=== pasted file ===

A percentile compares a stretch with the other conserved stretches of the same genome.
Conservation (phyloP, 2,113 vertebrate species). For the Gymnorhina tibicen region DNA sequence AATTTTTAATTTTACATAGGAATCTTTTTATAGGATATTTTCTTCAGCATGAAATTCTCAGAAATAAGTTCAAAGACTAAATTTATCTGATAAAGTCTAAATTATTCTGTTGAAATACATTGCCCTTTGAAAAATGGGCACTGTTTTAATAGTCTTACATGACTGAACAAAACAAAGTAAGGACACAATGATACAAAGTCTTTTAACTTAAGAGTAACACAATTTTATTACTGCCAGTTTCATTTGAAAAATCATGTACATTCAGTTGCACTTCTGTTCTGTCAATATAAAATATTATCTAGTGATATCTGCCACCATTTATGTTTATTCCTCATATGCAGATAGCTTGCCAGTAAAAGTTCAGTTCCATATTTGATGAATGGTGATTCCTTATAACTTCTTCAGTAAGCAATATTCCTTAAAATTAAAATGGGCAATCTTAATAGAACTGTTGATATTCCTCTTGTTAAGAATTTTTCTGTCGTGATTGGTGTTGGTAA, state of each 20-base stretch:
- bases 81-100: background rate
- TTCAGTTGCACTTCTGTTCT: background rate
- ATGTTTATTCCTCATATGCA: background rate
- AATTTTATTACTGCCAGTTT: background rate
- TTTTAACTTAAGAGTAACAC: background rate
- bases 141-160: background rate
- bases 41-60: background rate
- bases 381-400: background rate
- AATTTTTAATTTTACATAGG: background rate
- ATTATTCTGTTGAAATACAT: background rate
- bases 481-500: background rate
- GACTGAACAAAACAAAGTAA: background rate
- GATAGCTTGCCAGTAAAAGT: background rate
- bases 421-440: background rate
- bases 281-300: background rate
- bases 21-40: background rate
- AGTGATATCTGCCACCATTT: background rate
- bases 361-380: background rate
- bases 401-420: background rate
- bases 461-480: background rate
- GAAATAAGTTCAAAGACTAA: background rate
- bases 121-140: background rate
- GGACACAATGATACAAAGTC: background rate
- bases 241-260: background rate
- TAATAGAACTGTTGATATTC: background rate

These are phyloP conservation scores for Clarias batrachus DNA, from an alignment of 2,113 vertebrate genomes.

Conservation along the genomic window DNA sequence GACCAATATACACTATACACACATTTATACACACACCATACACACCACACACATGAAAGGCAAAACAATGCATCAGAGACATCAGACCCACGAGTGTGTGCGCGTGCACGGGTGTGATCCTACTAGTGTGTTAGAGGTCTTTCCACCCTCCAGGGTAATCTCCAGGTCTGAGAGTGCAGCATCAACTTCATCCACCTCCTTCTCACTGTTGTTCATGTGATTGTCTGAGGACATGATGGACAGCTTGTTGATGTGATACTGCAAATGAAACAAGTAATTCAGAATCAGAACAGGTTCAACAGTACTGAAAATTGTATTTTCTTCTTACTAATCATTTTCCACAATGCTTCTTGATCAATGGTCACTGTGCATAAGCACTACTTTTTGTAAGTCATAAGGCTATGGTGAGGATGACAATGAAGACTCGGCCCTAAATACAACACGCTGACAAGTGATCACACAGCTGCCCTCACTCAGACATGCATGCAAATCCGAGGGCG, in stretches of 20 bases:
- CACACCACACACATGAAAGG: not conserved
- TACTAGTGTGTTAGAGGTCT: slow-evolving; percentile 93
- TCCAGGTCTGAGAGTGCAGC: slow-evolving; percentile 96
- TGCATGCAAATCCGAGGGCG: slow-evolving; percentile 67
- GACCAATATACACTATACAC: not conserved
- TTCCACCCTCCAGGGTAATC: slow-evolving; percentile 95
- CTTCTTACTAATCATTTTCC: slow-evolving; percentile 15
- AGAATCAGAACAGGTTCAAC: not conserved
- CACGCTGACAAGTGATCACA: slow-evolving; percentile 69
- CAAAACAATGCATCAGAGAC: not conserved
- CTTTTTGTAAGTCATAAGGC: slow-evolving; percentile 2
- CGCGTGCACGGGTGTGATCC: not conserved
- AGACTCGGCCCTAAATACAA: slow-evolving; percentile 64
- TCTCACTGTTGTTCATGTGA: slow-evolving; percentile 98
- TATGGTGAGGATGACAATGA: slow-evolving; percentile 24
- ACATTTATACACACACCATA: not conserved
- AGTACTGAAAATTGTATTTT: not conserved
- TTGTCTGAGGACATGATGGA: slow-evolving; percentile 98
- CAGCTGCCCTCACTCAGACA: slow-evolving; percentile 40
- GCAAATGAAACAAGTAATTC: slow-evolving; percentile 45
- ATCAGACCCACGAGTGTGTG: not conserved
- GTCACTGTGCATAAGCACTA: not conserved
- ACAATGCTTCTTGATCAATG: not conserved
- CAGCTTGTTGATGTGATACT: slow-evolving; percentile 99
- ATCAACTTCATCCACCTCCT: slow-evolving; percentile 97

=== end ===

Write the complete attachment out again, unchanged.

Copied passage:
A percentile compares a stretch with the other conserved stretches of the same genome.
Conservation (phyloP, 2,113 vertebrate species). For the Gymnorhina tibicen region DNA sequence AATTTTTAATTTTACATAGGAATCTTTTTATAGGATATTTTCTTCAGCATGAAATTCTCAGAAATAAGTTCAAAGACTAAATTTATCTGATAAAGTCTAAATTATTCTGTTGAAATACATTGCCCTTTGAAAAATGGGCACTGTTTTAATAGTCTTACATGACTGAACAAAACAAAGTAAGGACACAATGATACAAAGTCTTTTAACTTAAGAGTAACACAATTTTATTACTGCCAGTTTCATTTGAAAAATCATGTACATTCAGTTGCACTTCTGTTCTGTCAATATAAAATATTATCTAGTGATATCTGCCACCATTTATGTTTATTCCTCATATGCAGATAGCTTGCCAGTAAAAGTTCAGTTCCATATTTGATGAATGGTGATTCCTTATAACTTCTTCAGTAAGCAATATTCCTTAAAATTAAAATGGGCAATCTTAATAGAACTGTTGATATTCCTCTTGTTAAGAATTTTTCTGTCGTGATTGGTGTTGGTAA, state of each 20-base stretch:
- bases 81-100: background rate
- TTCAGTTGCACTTCTGTTCT: background rate
- ATGTTTATTCCTCATATGCA: background rate
- AATTTTATTACTGCCAGTTT: background rate
- TTTTAACTTAAGAGTAACAC: background rate
- bases 141-160: background rate
- bases 41-60: background rate
- bases 381-400: background rate
- AATTTTTAATTTTACATAGG: background rate
- ATTATTCTGTTGAAATACAT: background rate
- bases 481-500: background rate
- GACTGAACAAAACAAAGTAA: background rate
- GATAGCTTGCCAGTAAAAGT: background rate
- bases 421-440: background rate
- bases 281-300: background rate
- bases 21-40: background rate
- AGTGATATCTGCCACCATTT: background rate
- bases 361-380: background rate
- bases 401-420: background rate
- bases 461-480: background rate
- GAAATAAGTTCAAAGACTAA: background rate
- bases 121-140: background rate
- GGACACAATGATACAAAGTC: background rate
- bases 241-260: background rate
- TAATAGAACTGTTGATATTC: background rate

These are phyloP conservation scores for Clarias batrachus DNA, from an alignment of 2,113 vertebrate genomes.

Conservation along the genomic window DNA sequence GACCAATATACACTATACACACATTTATACACACACCATACACACCACACACATGAAAGGCAAAACAATGCATCAGAGACATCAGACCCACGAGTGTGTGCGCGTGCACGGGTGTGATCCTACTAGTGTGTTAGAGGTCTTTCCACCCTCCAGGGTAATCTCCAGGTCTGAGAGTGCAGCATCAACTTCATCCACCTCCTTCTCACTGTTGTTCATGTGATTGTCTGAGGACATGATGGACAGCTTGTTGATGTGATACTGCAAATGAAACAAGTAATTCAGAATCAGAACAGGTTCAACAGTACTGAAAATTGTATTTTCTTCTTACTAATCATTTTCCACAATGCTTCTTGATCAATGGTCACTGTGCATAAGCACTACTTTTTGTAAGTCATAAGGCTATGGTGAGGATGACAATGAAGACTCGGCCCTAAATACAACACGCTGACAAGTGATCACACAGCTGCCCTCACTCAGACATGCATGCAAATCCGAGGGCG, in stretches of 20 bases:
- CACACCACACACATGAAAGG: not conserved
- TACTAGTGTGTTAGAGGTCT: slow-evolving; percentile 93
- TCCAGGTCTGAGAGTGCAGC: slow-evolving; percentile 96
- TGCATGCAAATCCGAGGGCG: slow-evolving; percentile 67
- GACCAATATACACTATACAC: not conserved
- TTCCACCCTCCAGGGTAATC: slow-evolving; percentile 95
- CTTCTTACTAATCATTTTCC: slow-evolving; percentile 15
- AGAATCAGAACAGGTTCAAC: not conserved
- CACGCTGACAAGTGATCACA: slow-evolving; percentile 69
- CAAAACAATGCATCAGAGAC: not conserved
- CTTTTTGTAAGTCATAAGGC: slow-evolving; percentile 2
- CGCGTGCACGGGTGTGATCC: not conserved
- AGACTCGGCCCTAAATACAA: slow-evolving; percentile 64
- TCTCACTGTTGTTCATGTGA: slow-evolving; percentile 98
- TATGGTGAGGATGACAATGA: slow-evolving; percentile 24
- ACATTTATACACACACCATA: not conserved
- AGTACTGAAAATTGTATTTT: not conserved
- TTGTCTGAGGACATGATGGA: slow-evolving; percentile 98
- CAGCTGCCCTCACTCAGACA: slow-evolving; percentile 40
- GCAAATGAAACAAGTAATTC: slow-evolving; percentile 45
- ATCAGACCCACGAGTGTGTG: not conserved
- GTCACTGTGCATAAGCACTA: not conserved
- ACAATGCTTCTTGATCAATG: not conserved
- CAGCTTGTTGATGTGATACT: slow-evolving; percentile 99
- ATCAACTTCATCCACCTCCT: slow-evolving; percentile 97